State of the Nation Highlights
All panel discussions from this year's State of the Nation are now available on our YouTube page.
Efforts to reduce carbon emissions, projected reductions in Federal Government revenue, concern for living and health standards and the introduction of new vehicle technologies present a unique opportunity for tax reform.
New technologies, such as electric and fuel cell technology, will play a significant role in reducing CO2 emissions from motor vehicles, currently about 10 per cent of all emissions.
However, the transition to ‘electrified’ mobility in all its forms will also rapidly accelerate the long-term decline of Federal Government revenue from fuel excise.
The 2021 Intergenerational Report (IGR) highlights the growing issues of climate change and declining tax revenue. The introduction of a road-user charge to replace the inefficient taxes currently paid by motorists could help guarantee future tax revenue without hindering the shift to cleaner transportation.
For every litre of fuel an Australian motorist pumps into their vehicle, $0.43 is paid to the Government as excise. In 2019-20, Australian Government general government (cash) receipts showed that fuel excise was $17.8 billion. The forward estimates through to 2023-24 project that figure to rise by about 12.3 per cent to $20 billion.
On the face of it, the excise will continue to increase as the number of vehicles on our roads continues to increase. However, the excise earned ‘per vehicle’ is in decline as engines become more efficient and non-petrol/diesel vehicles carve out a greater share of our market.
For example, in 2001, there were 12.1 million vehicles on our roads and fuel excise was $13 billion. In 2008, the number of vehicles had increased to 19.2 million and excise was $17.5 billion – a reduction of 12.4 per cent on the excise earned per vehicle. In 2021, the ABS reported 20 million registered vehicles while fuel excise is projected to remain at $17.5 billion.
It is challenging to project when the revenue curve begins to turn, but it is safe to assume that by the end of this decade, the fuel excise revenue required to maintain services including to develop and maintain our road and transport infrastructure will begin to decline relative to the number of vehicles.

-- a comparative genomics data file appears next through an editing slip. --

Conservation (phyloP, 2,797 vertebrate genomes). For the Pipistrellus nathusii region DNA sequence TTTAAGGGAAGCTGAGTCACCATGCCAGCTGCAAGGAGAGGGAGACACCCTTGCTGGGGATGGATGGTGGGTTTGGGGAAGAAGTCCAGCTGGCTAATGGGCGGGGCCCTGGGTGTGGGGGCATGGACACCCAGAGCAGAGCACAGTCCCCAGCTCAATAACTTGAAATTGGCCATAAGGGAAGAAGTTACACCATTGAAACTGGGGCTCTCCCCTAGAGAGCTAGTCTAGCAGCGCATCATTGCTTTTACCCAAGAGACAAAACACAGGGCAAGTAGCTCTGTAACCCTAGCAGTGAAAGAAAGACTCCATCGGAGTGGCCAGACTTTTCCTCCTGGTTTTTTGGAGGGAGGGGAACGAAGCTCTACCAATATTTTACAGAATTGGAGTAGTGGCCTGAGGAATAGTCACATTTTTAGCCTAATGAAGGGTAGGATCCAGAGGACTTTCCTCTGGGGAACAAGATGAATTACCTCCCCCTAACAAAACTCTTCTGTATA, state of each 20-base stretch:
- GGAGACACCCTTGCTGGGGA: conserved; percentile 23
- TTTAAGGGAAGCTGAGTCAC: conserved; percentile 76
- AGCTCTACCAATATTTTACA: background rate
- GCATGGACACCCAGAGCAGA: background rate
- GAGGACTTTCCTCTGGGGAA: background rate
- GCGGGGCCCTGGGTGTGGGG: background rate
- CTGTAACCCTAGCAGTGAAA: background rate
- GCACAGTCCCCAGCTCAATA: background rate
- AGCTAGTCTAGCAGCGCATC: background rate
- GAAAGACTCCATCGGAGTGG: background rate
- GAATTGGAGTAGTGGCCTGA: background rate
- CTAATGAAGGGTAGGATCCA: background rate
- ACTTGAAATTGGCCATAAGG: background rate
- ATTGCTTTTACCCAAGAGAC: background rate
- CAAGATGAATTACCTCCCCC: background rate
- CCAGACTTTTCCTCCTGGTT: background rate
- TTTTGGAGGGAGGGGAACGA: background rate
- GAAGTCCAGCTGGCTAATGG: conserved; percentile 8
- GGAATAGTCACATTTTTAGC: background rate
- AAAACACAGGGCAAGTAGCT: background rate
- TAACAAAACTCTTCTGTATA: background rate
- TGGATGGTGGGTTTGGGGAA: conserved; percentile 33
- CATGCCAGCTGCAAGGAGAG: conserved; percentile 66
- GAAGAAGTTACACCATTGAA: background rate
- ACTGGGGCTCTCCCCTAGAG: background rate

This shift will be significant over the long term, and the revenue lost will need to be offset.
To address this change, pursue a cleaner environment and healthier community, and deal with rapid technological change, governments should consider replacing the current taxes on Australian motorists with one road-user charge.
In addition to fuel excise, Australian drivers currently pay charges including sales tax, stamp duty, luxury taxes, licence fees and compulsory third-party insurance. Some discussions have also taken place regarding the potential for a congestion charge.
The FCAI raised this challenge in a discussion paper released in May this year entitled Road User Charging – A nationally consistent 21st century approach.
Depending on how such a charge is implemented, it could be designed so that most people would pay no more than they currently do – some might even pay less. Consideration can be given to the needs of regional and remote drivers compared with city drivers.
An efficient road-user charging scheme can address all vehicle users regardless of the vehicle they drive, how often it is driven and the purpose of travel. For example, it could be based on vehicle mass, distance travelled, time or place of travel or a combination of factors. This makes it a true user-pays approach.
The following table shows how an efficient road-user charging scheme could account for a range of variables:
This year, the Victorian and NSW governments have released plans to introduce a road-user charge for electric vehicles and plug-in hybrid vehicles in lieu of these vehicle owners contributing to fuel excise. South Australia is also considering this. The Tasmanian, ACT and NSW governments have introduced stamp duty and registration concessions for buyers of electric vehicles. In some cases, these announcements have been supported with continuing investment in infrastructure and fleets.
A Federally led approach would be ideal. However, at the very least, governments must implement this type of reform in a way that is consistent across borders.
The infrastructure investment, fee concessions and incentives being provided by State Governments can certainly encourage the continuing growth in the number of zero and low emission vehicles. These measures can offset these early steps by State Governments to introduce the road user charge to a relatively small proportion of the vehicles on Australian roads.
The real value of road user changing will be realised when it is applied across all vehicle technologies across all regions of the country. One charge replacing many outdated and clumsy taxes; one charge reducing complex and unwieldy government administration and bureaucracy; one charge delivering revenue certainty and delivering clarity for customers.
A measured and practical approach to a road user charging methodology may take some years and require courageous leadership. However, it is an opportunity for Australia to take the lead and set a framework for sound policy at a time when other countries are also considering this opportunity for reform.